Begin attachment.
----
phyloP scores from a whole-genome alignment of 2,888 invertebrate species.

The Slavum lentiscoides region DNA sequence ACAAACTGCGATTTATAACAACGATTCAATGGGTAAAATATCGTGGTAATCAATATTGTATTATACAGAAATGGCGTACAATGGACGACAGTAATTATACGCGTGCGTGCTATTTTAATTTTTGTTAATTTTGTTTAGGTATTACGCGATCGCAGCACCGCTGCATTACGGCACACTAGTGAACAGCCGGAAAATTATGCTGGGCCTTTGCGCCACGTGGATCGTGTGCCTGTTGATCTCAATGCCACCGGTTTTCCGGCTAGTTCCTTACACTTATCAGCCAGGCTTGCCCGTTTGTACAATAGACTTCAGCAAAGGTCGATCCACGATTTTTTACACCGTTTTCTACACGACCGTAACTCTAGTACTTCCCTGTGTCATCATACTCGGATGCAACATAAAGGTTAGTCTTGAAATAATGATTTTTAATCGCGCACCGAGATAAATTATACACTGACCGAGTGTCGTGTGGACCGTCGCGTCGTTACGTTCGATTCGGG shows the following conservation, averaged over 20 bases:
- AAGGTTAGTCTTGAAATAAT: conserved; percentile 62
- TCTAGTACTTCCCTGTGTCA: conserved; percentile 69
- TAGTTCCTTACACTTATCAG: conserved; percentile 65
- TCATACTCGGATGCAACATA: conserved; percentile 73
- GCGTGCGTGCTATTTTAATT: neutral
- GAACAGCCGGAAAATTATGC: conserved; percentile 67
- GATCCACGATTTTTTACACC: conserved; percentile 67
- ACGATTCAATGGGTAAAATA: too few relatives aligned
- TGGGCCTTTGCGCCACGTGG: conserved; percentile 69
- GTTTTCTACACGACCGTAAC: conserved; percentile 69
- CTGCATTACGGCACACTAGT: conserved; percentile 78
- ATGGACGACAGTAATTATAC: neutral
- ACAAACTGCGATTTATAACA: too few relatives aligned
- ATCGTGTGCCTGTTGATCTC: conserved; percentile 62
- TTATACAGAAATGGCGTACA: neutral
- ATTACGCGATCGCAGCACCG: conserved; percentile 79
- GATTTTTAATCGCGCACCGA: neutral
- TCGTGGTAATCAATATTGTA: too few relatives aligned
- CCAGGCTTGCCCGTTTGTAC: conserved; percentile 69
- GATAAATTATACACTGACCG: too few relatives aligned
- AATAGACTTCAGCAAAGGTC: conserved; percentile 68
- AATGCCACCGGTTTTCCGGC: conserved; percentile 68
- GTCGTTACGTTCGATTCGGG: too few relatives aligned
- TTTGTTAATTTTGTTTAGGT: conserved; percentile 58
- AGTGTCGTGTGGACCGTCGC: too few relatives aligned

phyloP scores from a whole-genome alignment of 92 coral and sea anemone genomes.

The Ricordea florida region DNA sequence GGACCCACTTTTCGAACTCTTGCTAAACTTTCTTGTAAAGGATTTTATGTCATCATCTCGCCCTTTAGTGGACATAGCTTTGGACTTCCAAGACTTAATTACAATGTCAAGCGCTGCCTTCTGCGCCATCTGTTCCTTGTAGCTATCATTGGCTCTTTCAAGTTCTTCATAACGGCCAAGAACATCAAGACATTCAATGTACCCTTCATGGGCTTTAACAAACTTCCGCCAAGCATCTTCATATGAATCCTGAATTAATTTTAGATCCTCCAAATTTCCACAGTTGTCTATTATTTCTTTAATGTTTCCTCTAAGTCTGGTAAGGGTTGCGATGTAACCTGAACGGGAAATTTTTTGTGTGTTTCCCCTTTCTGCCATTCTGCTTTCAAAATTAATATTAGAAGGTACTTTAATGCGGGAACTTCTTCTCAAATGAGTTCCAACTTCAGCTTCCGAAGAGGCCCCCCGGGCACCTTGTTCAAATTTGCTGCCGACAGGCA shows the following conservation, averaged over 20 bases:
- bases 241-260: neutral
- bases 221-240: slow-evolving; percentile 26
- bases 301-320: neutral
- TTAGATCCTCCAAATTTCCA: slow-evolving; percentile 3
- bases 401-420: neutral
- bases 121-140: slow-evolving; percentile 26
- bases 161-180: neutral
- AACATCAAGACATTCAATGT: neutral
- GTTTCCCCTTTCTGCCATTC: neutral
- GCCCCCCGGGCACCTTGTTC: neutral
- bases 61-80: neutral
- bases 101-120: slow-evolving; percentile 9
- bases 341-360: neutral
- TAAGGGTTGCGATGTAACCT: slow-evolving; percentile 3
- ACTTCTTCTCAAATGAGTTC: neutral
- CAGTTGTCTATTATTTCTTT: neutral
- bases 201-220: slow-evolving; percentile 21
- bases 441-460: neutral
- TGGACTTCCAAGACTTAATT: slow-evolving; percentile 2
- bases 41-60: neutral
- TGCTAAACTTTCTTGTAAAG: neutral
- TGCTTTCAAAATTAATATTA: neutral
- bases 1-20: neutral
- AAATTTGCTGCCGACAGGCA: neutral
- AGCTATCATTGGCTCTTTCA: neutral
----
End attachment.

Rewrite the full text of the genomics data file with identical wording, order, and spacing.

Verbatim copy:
phyloP scores from a whole-genome alignment of 2,888 invertebrate species.

The Slavum lentiscoides region DNA sequence ACAAACTGCGATTTATAACAACGATTCAATGGGTAAAATATCGTGGTAATCAATATTGTATTATACAGAAATGGCGTACAATGGACGACAGTAATTATACGCGTGCGTGCTATTTTAATTTTTGTTAATTTTGTTTAGGTATTACGCGATCGCAGCACCGCTGCATTACGGCACACTAGTGAACAGCCGGAAAATTATGCTGGGCCTTTGCGCCACGTGGATCGTGTGCCTGTTGATCTCAATGCCACCGGTTTTCCGGCTAGTTCCTTACACTTATCAGCCAGGCTTGCCCGTTTGTACAATAGACTTCAGCAAAGGTCGATCCACGATTTTTTACACCGTTTTCTACACGACCGTAACTCTAGTACTTCCCTGTGTCATCATACTCGGATGCAACATAAAGGTTAGTCTTGAAATAATGATTTTTAATCGCGCACCGAGATAAATTATACACTGACCGAGTGTCGTGTGGACCGTCGCGTCGTTACGTTCGATTCGGG shows the following conservation, averaged over 20 bases:
- AAGGTTAGTCTTGAAATAAT: conserved; percentile 62
- TCTAGTACTTCCCTGTGTCA: conserved; percentile 69
- TAGTTCCTTACACTTATCAG: conserved; percentile 65
- TCATACTCGGATGCAACATA: conserved; percentile 73
- GCGTGCGTGCTATTTTAATT: neutral
- GAACAGCCGGAAAATTATGC: conserved; percentile 67
- GATCCACGATTTTTTACACC: conserved; percentile 67
- ACGATTCAATGGGTAAAATA: too few relatives aligned
- TGGGCCTTTGCGCCACGTGG: conserved; percentile 69
- GTTTTCTACACGACCGTAAC: conserved; percentile 69
- CTGCATTACGGCACACTAGT: conserved; percentile 78
- ATGGACGACAGTAATTATAC: neutral
- ACAAACTGCGATTTATAACA: too few relatives aligned
- ATCGTGTGCCTGTTGATCTC: conserved; percentile 62
- TTATACAGAAATGGCGTACA: neutral
- ATTACGCGATCGCAGCACCG: conserved; percentile 79
- GATTTTTAATCGCGCACCGA: neutral
- TCGTGGTAATCAATATTGTA: too few relatives aligned
- CCAGGCTTGCCCGTTTGTAC: conserved; percentile 69
- GATAAATTATACACTGACCG: too few relatives aligned
- AATAGACTTCAGCAAAGGTC: conserved; percentile 68
- AATGCCACCGGTTTTCCGGC: conserved; percentile 68
- GTCGTTACGTTCGATTCGGG: too few relatives aligned
- TTTGTTAATTTTGTTTAGGT: conserved; percentile 58
- AGTGTCGTGTGGACCGTCGC: too few relatives aligned

phyloP scores from a whole-genome alignment of 92 coral and sea anemone genomes.

The Ricordea florida region DNA sequence GGACCCACTTTTCGAACTCTTGCTAAACTTTCTTGTAAAGGATTTTATGTCATCATCTCGCCCTTTAGTGGACATAGCTTTGGACTTCCAAGACTTAATTACAATGTCAAGCGCTGCCTTCTGCGCCATCTGTTCCTTGTAGCTATCATTGGCTCTTTCAAGTTCTTCATAACGGCCAAGAACATCAAGACATTCAATGTACCCTTCATGGGCTTTAACAAACTTCCGCCAAGCATCTTCATATGAATCCTGAATTAATTTTAGATCCTCCAAATTTCCACAGTTGTCTATTATTTCTTTAATGTTTCCTCTAAGTCTGGTAAGGGTTGCGATGTAACCTGAACGGGAAATTTTTTGTGTGTTTCCCCTTTCTGCCATTCTGCTTTCAAAATTAATATTAGAAGGTACTTTAATGCGGGAACTTCTTCTCAAATGAGTTCCAACTTCAGCTTCCGAAGAGGCCCCCCGGGCACCTTGTTCAAATTTGCTGCCGACAGGCA shows the following conservation, averaged over 20 bases:
- bases 241-260: neutral
- bases 221-240: slow-evolving; percentile 26
- bases 301-320: neutral
- TTAGATCCTCCAAATTTCCA: slow-evolving; percentile 3
- bases 401-420: neutral
- bases 121-140: slow-evolving; percentile 26
- bases 161-180: neutral
- AACATCAAGACATTCAATGT: neutral
- GTTTCCCCTTTCTGCCATTC: neutral
- GCCCCCCGGGCACCTTGTTC: neutral
- bases 61-80: neutral
- bases 101-120: slow-evolving; percentile 9
- bases 341-360: neutral
- TAAGGGTTGCGATGTAACCT: slow-evolving; percentile 3
- ACTTCTTCTCAAATGAGTTC: neutral
- CAGTTGTCTATTATTTCTTT: neutral
- bases 201-220: slow-evolving; percentile 21
- bases 441-460: neutral
- TGGACTTCCAAGACTTAATT: slow-evolving; percentile 2
- bases 41-60: neutral
- TGCTAAACTTTCTTGTAAAG: neutral
- TGCTTTCAAAATTAATATTA: neutral
- bases 1-20: neutral
- AAATTTGCTGCCGACAGGCA: neutral
- AGCTATCATTGGCTCTTTCA: neutral